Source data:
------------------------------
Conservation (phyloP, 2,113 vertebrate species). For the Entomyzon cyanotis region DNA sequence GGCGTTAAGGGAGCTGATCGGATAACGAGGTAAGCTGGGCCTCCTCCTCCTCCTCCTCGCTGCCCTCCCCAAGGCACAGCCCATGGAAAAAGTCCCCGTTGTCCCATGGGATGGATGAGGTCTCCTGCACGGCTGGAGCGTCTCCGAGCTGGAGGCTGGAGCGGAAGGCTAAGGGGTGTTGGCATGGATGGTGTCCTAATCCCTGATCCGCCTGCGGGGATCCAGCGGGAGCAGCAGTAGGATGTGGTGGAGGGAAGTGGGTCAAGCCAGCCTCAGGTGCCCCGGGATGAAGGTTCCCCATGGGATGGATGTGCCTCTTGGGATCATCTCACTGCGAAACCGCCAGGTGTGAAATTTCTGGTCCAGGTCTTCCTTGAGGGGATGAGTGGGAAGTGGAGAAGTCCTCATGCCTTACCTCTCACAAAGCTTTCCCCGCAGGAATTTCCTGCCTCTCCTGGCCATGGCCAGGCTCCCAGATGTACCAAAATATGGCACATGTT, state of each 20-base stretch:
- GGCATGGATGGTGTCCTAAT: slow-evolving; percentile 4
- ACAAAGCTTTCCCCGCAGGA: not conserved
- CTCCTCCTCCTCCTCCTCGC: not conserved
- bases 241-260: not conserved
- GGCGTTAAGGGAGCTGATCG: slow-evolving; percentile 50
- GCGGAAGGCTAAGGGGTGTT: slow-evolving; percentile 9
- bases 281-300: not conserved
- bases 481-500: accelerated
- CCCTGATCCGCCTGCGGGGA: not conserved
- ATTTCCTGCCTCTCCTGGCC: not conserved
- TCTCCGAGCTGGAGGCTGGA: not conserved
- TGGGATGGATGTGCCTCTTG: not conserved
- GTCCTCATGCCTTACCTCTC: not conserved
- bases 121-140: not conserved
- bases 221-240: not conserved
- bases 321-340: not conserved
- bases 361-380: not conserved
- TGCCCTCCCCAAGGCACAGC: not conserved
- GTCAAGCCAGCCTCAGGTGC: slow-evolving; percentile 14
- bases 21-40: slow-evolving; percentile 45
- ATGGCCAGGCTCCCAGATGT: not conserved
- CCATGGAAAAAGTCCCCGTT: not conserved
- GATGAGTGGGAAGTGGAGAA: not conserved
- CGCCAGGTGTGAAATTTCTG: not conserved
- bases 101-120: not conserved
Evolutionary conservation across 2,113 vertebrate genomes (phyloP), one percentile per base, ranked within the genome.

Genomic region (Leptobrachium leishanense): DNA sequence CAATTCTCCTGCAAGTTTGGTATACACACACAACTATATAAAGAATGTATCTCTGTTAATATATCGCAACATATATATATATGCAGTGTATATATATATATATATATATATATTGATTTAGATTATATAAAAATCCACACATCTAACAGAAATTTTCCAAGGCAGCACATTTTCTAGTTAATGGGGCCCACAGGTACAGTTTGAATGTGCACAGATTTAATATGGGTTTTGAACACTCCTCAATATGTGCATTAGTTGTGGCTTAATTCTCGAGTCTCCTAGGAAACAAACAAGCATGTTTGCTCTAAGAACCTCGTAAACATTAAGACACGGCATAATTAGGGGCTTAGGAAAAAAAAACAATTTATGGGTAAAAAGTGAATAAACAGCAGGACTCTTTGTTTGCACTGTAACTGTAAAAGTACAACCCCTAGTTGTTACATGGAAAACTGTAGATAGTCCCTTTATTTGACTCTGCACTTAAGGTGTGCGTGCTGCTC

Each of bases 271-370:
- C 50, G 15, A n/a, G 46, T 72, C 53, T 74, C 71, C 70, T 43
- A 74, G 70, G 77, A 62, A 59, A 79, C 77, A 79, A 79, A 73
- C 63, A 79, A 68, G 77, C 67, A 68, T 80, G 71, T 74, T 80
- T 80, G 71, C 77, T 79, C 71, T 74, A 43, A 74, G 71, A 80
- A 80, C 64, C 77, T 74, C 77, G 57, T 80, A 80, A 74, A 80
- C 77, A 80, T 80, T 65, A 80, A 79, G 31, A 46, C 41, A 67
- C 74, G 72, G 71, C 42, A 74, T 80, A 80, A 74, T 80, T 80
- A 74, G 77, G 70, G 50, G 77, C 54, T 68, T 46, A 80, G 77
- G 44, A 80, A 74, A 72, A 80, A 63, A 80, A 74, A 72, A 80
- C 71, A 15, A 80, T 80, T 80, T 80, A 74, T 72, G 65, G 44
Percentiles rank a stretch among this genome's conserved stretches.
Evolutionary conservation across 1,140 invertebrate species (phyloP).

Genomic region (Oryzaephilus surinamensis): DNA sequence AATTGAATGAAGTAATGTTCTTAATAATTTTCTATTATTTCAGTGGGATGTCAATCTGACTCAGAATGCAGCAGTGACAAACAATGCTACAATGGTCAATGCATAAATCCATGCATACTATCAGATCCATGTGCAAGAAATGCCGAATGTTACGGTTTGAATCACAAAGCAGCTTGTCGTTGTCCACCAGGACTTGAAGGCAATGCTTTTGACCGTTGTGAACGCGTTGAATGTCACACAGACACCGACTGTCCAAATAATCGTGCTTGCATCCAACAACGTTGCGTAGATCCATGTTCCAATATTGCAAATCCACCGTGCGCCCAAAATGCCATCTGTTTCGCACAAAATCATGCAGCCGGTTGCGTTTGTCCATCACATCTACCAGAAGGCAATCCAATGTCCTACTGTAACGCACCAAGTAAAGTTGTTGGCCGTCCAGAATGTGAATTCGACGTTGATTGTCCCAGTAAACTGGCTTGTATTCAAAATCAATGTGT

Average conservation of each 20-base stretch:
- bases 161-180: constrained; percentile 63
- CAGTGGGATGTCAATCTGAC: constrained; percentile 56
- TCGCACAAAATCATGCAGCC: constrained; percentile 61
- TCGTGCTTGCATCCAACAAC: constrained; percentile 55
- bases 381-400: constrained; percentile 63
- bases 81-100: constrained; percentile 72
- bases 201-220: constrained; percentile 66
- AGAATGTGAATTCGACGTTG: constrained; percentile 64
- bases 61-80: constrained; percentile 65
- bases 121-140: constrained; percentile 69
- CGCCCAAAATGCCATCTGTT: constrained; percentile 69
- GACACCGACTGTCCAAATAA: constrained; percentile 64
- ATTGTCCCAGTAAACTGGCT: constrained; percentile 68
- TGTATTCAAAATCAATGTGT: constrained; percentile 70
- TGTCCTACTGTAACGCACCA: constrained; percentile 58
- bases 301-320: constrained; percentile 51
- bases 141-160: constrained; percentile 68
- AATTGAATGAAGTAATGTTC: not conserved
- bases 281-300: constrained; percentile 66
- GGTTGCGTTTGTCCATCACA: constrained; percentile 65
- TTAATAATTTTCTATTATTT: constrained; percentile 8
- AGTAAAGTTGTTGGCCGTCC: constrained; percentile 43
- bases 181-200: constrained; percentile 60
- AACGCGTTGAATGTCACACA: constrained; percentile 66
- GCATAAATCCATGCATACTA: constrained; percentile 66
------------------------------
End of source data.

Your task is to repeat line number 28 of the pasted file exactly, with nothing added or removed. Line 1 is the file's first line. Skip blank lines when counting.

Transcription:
Genomic region (Leptobrachium leishanense): DNA sequence CAATTCTCCTGCAAGTTTGGTATACACACACAACTATATAAAGAATGTATCTCTGTTAATATATCGCAACATATATATATATGCAGTGTATATATATATATATATATATATATTGATTTAGATTATATAAAAATCCACACATCTAACAGAAATTTTCCAAGGCAGCACATTTTCTAGTTAATGGGGCCCACAGGTACAGTTTGAATGTGCACAGATTTAATATGGGTTTTGAACACTCCTCAATATGTGCATTAGTTGTGGCTTAATTCTCGAGTCTCCTAGGAAACAAACAAGCATGTTTGCTCTAAGAACCTCGTAAACATTAAGACACGGCATAATTAGGGGCTTAGGAAAAAAAAACAATTTATGGGTAAAAAGTGAATAAACAGCAGGACTCTTTGTTTGCACTGTAACTGTAAAAGTACAACCCCTAGTTGTTACATGGAAAACTGTAGATAGTCCCTTTATTTGACTCTGCACTTAAGGTGTGCGTGCTGCTC